KEFFES Rural Development Foundation (KRDF) has employed 104 teachers and health workers to address shortage in eight coastal communities in Southern Ijaw and Brass Local Government Areas of Bayelsa.
Nigeria News Agency reports that Bayelsa Ministries of Education and Health are collaborating with KRDF in the intervention, aimed at addressing acute shortage of teachers and health workers in Bayelsa rural communities.
Mr Mathew Sele-Epri, Chairman KRDF, said during the inauguration of the scheme on Monday that the effort would also reduce unemployment in the rural coastal settlements.
NAN reports that the 104 beneficiaries of the employment received their appointment letters issued by the KRDF at the event.
According to Sele-Epri, the beneficiaries, after undergoing orientation, will be deployed to eight public primary schools, six public secondary schools and six public health centers in the benefiting communities.
The communities are Koluama 1 and 2, Ekeni, Fish-Town, Foropa, Ezetu 1 and 2 and Sangana, which form the acronym KEFFES communities.
Sele-Epri explained that the foundation was set up to manage community development and social responsibility funds provided by oil firms operating in the oil rich coastal settlements.
Recall that KRDF was set up for eight Chevron host communities in Bayelsa comprising Koluama 1 and 2, Ezetu 1 and 2, Foropa, Fish Town, Ekeni and Sangana located along the Atlantic coastline within Bayelsa.
Following the 2015 divestment from Oil Mining Leases 83 and 85 by Chevron to First E&P, an indigenous firm, the new owners entered into agreement with the host communities and adopted the governance structure of KRDF
Sele-Epri said the intervention was funded by the First E & joint venture to the tune of N67 million annually, through a subsisting Memorandum of Understanding with KEFFES communities.
He noted that the targeted facilities had long been neglected by the state government, hence the need for the intervention, which, he said, was meant to bridge the gap in the education and health sectors.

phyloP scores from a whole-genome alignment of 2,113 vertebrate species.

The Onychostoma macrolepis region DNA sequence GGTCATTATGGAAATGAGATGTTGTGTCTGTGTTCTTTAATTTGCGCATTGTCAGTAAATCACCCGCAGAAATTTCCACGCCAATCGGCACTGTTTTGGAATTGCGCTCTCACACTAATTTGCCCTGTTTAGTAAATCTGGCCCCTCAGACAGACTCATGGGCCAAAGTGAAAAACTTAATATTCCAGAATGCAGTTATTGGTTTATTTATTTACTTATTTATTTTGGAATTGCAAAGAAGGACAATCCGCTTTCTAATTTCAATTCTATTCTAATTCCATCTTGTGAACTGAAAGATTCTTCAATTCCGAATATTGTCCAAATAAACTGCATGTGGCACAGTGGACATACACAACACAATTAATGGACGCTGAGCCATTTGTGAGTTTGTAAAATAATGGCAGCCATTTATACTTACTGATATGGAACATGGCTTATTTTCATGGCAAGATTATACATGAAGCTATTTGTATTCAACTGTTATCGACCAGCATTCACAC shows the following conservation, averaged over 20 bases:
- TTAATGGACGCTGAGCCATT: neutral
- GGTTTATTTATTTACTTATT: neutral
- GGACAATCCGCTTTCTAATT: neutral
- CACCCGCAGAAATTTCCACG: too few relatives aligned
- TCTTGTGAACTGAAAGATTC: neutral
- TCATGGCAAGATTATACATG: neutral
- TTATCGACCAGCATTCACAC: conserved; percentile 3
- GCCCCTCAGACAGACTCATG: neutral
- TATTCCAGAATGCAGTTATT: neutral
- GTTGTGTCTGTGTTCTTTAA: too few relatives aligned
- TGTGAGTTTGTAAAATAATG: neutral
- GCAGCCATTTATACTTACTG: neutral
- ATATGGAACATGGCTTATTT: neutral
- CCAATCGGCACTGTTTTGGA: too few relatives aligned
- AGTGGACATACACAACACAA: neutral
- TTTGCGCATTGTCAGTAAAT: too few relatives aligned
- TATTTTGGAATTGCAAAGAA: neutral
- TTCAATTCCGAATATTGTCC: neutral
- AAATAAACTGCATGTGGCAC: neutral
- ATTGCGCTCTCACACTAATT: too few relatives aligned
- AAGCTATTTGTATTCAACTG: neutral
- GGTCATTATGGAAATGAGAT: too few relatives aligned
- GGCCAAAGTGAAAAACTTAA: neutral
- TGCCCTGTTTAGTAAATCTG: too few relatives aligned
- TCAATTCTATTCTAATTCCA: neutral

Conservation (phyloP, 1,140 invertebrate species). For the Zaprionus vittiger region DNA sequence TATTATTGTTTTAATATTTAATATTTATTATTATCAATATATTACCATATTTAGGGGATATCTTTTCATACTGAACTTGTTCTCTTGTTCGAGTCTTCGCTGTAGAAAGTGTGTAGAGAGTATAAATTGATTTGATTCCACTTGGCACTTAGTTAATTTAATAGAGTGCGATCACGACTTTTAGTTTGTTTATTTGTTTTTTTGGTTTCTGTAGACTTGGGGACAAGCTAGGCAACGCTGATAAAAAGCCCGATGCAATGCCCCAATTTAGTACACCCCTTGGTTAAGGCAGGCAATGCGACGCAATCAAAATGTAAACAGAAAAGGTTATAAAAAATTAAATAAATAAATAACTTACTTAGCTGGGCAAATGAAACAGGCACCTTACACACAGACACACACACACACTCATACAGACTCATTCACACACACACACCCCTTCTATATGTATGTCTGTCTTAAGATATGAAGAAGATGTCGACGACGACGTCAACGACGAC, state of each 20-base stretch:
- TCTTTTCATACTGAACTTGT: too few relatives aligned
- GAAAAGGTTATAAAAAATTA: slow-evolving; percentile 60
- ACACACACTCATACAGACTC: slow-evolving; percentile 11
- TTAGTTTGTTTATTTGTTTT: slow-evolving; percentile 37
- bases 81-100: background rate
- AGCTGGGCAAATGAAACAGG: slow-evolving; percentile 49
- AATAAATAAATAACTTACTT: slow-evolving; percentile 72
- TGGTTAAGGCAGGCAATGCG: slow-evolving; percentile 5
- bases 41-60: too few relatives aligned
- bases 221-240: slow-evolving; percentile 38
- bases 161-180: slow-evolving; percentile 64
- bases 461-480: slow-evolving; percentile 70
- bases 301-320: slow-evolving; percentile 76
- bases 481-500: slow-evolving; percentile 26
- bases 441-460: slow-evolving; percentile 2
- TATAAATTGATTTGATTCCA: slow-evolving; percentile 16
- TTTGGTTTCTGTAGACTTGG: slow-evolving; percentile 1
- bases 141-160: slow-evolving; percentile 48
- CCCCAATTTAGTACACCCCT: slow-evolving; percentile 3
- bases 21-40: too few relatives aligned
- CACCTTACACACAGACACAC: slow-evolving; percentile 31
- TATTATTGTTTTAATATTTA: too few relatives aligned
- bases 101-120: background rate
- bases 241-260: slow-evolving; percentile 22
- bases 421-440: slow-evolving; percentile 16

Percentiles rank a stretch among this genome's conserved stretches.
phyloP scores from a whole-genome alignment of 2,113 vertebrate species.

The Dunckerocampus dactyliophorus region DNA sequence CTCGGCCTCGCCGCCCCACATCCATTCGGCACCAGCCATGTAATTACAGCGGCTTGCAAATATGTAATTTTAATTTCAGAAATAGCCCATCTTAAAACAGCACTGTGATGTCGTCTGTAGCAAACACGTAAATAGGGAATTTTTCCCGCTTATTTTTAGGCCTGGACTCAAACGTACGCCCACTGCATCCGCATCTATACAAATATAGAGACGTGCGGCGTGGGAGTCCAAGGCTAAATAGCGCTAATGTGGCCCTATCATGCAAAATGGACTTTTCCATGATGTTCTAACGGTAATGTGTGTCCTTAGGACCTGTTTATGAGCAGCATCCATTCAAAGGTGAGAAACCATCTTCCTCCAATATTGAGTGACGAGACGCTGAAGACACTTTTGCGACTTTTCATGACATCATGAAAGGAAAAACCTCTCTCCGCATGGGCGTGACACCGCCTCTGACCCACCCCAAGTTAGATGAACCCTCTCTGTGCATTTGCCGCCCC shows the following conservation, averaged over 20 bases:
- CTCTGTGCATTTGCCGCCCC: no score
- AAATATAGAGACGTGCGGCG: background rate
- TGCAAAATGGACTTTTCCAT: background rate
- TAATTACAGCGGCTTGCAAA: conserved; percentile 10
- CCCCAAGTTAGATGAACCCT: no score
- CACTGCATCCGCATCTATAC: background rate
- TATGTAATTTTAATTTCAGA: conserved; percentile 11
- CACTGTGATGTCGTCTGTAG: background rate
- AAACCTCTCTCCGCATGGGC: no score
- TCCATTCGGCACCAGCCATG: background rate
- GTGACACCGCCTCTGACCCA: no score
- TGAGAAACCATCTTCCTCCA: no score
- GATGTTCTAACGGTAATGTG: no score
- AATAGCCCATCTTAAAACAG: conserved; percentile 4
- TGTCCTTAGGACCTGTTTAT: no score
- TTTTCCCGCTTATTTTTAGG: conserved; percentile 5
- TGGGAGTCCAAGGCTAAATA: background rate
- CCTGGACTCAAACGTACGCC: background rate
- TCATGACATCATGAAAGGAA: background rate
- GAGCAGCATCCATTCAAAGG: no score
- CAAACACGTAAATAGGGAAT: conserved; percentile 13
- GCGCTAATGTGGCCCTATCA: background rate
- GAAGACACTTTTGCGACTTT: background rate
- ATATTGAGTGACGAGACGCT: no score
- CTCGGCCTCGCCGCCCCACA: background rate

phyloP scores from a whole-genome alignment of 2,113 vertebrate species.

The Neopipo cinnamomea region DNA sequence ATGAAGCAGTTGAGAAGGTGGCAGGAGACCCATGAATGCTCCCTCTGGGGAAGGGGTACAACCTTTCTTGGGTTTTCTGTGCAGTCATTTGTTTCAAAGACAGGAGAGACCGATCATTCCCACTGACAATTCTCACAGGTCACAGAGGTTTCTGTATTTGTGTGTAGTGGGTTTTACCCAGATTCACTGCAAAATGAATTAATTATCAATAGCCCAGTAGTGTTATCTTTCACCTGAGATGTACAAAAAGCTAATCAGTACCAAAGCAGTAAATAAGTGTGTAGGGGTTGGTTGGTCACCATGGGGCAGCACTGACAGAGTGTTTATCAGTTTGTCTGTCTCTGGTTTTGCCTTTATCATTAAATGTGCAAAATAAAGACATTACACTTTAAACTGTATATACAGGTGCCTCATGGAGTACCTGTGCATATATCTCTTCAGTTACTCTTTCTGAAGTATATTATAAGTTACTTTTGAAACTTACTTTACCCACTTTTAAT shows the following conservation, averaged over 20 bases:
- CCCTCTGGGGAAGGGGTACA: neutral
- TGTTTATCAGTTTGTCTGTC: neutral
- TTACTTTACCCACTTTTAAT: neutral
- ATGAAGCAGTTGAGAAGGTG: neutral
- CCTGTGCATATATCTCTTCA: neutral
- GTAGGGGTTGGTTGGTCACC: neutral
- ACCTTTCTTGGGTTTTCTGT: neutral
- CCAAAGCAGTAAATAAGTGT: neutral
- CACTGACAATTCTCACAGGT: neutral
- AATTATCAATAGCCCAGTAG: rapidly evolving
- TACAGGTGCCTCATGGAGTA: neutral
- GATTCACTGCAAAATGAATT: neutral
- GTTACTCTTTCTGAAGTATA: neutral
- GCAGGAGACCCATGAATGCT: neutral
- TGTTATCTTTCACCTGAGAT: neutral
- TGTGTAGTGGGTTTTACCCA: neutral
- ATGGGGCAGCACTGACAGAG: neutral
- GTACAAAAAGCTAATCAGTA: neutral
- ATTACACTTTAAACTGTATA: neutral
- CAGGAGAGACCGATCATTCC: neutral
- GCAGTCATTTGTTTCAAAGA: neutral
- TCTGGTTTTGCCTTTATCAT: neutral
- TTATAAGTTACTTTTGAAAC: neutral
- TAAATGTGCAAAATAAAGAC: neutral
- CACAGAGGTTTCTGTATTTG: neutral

“The foundation will pay salaries and sustain the programme until there are enough personnel. It is an intervention and can only run as long as we lack teachers.
“Once we get adequate teachers for schools, we will wind up.
“We have employed monitors from all communities to supervise employees. We have structures in place for monitoring and evaluation.
“It will cost about N 67 million a year, an average of N5.6 million will be spent monthly,” Sele-Epri said.
Chairman of the KRDF Board of Trustees, Chief Claudius Leghemo, applauded the First E& joint venture and urged the state government to prioritise the development of oil bearing communities.
He said it was an irony that the communities who suffered the adverse impact of oil and gas exploration and production were neglected in the provision of social amenities.
Ms Ayebatonye Basuo, Head of Social Performance, First E & P, said the oil firm remained committed to the development of its host communities and implementation of agreements with KEFFES communities.
She explained that under the existing Global Memorandum of Understanding, the First E& Joint Venture funds development projects were chosen and implemented by the host communities.
Two representatives of the beneficiaries of the employment, Mrs Okpulu Queen and Ms Ileberi Ebiseyo, lauded the KRDF for creating an avenue for them to render services to humanity in their respective communities.
They pledged to work hard and contribute their quotas to the development of their communities, and expressed appreciation to the oil firm for supporting the intervention in education and health sectors.
NAN reports that the Ministries of Rural Development, Health and Education facilitated the collaboration.
Chief Walter Liverpool, Permanent Secretary, Ministry of Education commended KRDF and First E&P for the intervention.
Edited By: Abiodun Esan/Oluwole Sogunle